In this new series we will explore top tips on how to improve inventory management in the warehouse. This week we will take a closer look at the primary sources for order fulfillment issues and how 3PLs, warehouses and distribution centers are preventing these problems as well as how SKU organization and monitoring traffic in your warehouse can help reduce errors and lost inventory.
Tip #1: How Can We Improve Order Fulfillment?
What is the most frequent cause of inventory fulfillment issues?
Human error from manual processes. Lack of accurate, timely information about inventory in the warehouse also can affect deliveries to consumers and order fulfillment rates.
Your business also needs complete, accurate real time information about inventory in the warehouse in order to meet consumer expectations. This will aid in providing consistent, on time order delivery to consumers. Having real time inventory visibility can help provide your customer service and operations team as well as 3PL customers with information they need to make more effective, strategic decisions.
How can you help prevent order fulfillment problems for your 3PL, warehouse or distribution business? Here are a few tips:
- Deploy an RF wireless network and use mobile computers in your warehouse
- Make sure to properly barcode all your inventory according to industry best practices. By using a warehouse management system and barcodes, your operations team and 3PL customers will have access to real time, accurate information about your inventory within the warehouse.
- Streamline your order picking process. Typically manual picking tends to be inefficient and more costly. Using mobility solutions and automation can help you to process orders more accurately, quickly and efficiently.
- Properly organize your warehouse so that inventory is in proper, optimal locations. Make sure inventory is organized so that barcodes can be seen and scanned readily.
- Utilize a warehouse management solution that can automate picking. Some warehouse management solutions rely on workflow to reduce or eliminate manual operations for greater accuracy and efficiency.
- Thoroughly train your warehouse workers to use the hardware and software technology. Provide multiple means of training (online, written, video, in person, etc.) and opportunities to learn and keep their skills up to date.
- Implement a web portal system to allow your 3PL customers to have access to information about their inventory and operation 24/7. This will reduce the need for customer service representatives and empower your customers to make more effective decisions and take action on their business whenever needed.
Tip #2: SKU Organization
As a matter of standard practice, housing different SKUs on a single shelf or bin location can be a costly practice. This wastes the time of warehouse workers in locating and picking desired items and can result in errors as well. Keep each SKU on a single shelf or bin for easy retrieval.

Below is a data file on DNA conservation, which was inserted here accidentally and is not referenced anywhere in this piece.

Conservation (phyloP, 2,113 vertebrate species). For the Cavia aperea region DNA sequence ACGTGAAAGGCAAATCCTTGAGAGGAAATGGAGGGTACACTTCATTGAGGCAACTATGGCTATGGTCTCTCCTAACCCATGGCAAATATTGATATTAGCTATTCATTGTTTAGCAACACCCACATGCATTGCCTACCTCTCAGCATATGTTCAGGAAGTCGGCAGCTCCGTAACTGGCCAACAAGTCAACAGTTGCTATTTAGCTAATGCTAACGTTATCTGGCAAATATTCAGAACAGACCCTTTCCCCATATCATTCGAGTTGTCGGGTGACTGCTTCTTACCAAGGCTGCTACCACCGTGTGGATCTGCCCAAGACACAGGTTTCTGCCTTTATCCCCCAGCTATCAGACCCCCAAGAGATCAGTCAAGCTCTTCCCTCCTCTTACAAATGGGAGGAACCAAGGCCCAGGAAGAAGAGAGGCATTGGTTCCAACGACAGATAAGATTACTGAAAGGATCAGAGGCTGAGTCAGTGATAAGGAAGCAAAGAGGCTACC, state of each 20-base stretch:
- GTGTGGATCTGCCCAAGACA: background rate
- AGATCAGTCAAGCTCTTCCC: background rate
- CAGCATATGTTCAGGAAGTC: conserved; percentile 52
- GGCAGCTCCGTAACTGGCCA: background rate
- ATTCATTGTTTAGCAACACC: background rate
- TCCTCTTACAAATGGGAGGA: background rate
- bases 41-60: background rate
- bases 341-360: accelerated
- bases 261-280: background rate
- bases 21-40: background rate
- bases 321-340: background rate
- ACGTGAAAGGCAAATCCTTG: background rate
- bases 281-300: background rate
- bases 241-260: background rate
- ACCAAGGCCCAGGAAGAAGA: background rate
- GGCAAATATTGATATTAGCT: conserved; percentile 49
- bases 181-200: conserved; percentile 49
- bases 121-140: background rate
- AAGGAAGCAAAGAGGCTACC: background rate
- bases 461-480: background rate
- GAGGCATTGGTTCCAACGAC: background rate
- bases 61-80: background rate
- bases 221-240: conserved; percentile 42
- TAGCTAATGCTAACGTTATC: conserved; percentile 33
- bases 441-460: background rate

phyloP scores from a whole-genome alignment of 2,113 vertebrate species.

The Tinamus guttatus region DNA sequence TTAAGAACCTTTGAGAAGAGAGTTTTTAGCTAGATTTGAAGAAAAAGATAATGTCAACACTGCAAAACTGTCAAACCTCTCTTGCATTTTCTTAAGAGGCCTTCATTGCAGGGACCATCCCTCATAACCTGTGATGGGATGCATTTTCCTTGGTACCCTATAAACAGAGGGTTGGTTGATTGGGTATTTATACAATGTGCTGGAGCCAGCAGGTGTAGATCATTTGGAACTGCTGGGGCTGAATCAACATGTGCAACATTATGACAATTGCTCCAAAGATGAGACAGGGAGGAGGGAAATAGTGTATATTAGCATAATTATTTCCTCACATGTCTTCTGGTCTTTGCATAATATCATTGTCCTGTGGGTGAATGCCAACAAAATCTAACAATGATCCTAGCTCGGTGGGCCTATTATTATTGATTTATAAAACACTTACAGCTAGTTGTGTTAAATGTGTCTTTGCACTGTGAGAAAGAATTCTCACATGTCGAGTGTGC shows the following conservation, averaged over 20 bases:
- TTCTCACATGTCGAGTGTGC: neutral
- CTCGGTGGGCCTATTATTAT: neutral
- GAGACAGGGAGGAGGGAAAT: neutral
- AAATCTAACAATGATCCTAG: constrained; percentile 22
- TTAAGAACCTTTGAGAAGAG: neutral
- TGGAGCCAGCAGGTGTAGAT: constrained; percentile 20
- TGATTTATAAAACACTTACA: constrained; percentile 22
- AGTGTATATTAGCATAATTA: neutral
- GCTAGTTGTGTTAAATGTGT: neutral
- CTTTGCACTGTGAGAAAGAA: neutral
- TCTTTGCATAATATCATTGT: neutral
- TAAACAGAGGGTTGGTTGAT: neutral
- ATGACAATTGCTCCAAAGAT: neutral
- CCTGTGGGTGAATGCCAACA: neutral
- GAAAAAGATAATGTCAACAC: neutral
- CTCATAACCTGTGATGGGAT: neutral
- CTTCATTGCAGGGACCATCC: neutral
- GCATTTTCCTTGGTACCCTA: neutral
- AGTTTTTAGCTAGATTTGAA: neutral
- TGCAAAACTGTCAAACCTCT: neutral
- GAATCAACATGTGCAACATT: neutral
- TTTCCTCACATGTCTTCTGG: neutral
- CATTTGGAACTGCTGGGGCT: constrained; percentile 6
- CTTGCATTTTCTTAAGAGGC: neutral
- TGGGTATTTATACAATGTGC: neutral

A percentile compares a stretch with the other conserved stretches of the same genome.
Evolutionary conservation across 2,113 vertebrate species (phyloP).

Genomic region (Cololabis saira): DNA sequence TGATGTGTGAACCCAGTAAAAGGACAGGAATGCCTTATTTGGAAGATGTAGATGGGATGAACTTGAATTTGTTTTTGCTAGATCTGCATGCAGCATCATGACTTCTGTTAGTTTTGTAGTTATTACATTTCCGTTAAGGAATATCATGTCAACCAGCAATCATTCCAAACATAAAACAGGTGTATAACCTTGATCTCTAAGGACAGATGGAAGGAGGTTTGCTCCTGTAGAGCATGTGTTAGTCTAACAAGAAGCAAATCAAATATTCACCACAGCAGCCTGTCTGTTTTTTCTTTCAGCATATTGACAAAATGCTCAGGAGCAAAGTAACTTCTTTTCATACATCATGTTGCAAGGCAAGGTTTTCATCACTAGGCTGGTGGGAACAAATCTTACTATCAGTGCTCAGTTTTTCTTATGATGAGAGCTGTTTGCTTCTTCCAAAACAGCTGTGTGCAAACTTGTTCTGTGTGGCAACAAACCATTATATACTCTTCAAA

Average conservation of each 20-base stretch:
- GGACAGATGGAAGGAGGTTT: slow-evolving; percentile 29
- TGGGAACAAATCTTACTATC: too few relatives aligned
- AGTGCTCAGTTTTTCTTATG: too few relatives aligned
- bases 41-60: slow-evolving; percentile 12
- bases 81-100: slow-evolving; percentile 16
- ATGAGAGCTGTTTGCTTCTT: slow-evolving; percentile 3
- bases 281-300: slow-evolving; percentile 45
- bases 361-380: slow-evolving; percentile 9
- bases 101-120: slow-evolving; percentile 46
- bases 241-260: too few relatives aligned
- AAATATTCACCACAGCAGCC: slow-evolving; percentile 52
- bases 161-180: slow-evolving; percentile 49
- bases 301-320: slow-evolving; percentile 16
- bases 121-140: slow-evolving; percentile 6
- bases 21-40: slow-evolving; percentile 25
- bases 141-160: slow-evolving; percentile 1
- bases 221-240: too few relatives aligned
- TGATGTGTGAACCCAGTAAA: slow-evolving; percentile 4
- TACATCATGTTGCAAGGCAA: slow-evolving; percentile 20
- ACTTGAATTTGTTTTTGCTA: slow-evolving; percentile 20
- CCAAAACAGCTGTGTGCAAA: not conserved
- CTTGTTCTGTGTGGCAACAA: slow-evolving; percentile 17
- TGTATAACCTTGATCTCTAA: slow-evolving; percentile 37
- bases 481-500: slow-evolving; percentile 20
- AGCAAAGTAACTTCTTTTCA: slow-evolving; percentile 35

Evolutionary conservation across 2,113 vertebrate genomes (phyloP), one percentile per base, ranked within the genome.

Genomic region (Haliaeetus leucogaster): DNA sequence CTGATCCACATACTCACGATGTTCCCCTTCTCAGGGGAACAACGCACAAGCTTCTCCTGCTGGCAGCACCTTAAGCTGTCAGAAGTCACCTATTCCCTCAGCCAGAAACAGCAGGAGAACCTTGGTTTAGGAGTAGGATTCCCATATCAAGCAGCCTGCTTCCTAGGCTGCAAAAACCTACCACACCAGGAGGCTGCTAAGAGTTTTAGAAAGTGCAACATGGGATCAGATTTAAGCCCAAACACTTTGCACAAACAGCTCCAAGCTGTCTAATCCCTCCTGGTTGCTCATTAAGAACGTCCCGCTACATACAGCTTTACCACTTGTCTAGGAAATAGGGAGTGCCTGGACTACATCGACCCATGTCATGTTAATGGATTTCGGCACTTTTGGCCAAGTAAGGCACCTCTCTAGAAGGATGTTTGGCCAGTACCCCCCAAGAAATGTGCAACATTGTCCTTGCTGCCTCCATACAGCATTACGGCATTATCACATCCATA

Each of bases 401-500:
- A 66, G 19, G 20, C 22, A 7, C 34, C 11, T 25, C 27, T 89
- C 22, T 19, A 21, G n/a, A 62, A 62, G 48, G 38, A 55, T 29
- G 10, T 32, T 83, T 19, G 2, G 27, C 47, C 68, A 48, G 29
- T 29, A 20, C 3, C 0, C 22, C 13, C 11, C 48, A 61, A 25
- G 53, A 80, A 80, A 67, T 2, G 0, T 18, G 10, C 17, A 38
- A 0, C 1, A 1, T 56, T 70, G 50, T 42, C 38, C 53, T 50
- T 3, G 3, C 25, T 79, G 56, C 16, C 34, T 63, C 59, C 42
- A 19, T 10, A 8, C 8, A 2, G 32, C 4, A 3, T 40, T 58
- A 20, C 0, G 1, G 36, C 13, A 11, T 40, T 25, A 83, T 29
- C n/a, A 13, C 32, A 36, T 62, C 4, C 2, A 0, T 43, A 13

Another best practice involving SKUs is to place best selling goods in several locations of a storage area. This can make it more accessible for picking and help speed up processing time.
Keep top selling SKUs (high volume items) closer to the shipping area and in an easily accessible area within plain sight for easy picking and processing to save time.
Picking productivity can be improved by slotting the fastest moving SKUs in the waist-to-shoulder area. By doing this, you will improve order picker ergonomics, making it more comfortable for warehouse workers and help improve the speed and accuracy of picking efforts.
Tip #3 Minimize Unauthorized Traffic in the Warehouse
Unauthorized visitors to your warehouse can lead to burglary, theft and pilferage. Because warehouses house goods that are new in original packaging, inventory can prove to be easy targets for those you have not authorized to be in these locations. Issue your employees a badge, special shirt or some other identifier that clearly designates that they are authorized to be in your warehouse.
Here are some additional tips to help manage this problem:
- Separate shipping areas from receiving areas and try to provide physical barriers between the two areas.
- If possible, provide a fenced yard area to enclose shipping and receiving doors then implement a warehouse policy that prohibits personal vehicles from being driven into the shipping and receiving yard area. Lock the gate to the exterior yard area at all times when the warehouse is closed. Visitor and employee parking should be located away from this special yard area.
- Truck drivers should not be permitted to transit your warehouse unaccompanied. Designate a driver area or lounge that does not have to be accessed through the warehouse interior for waiting while trailers are being loaded or unloaded.
- Position the warehouse manager’s office within sight of the shipping and receiving bay doors for observation.
- Large warehouses and distribution centers should utilize manned security checkpoints at warehouse entrances.
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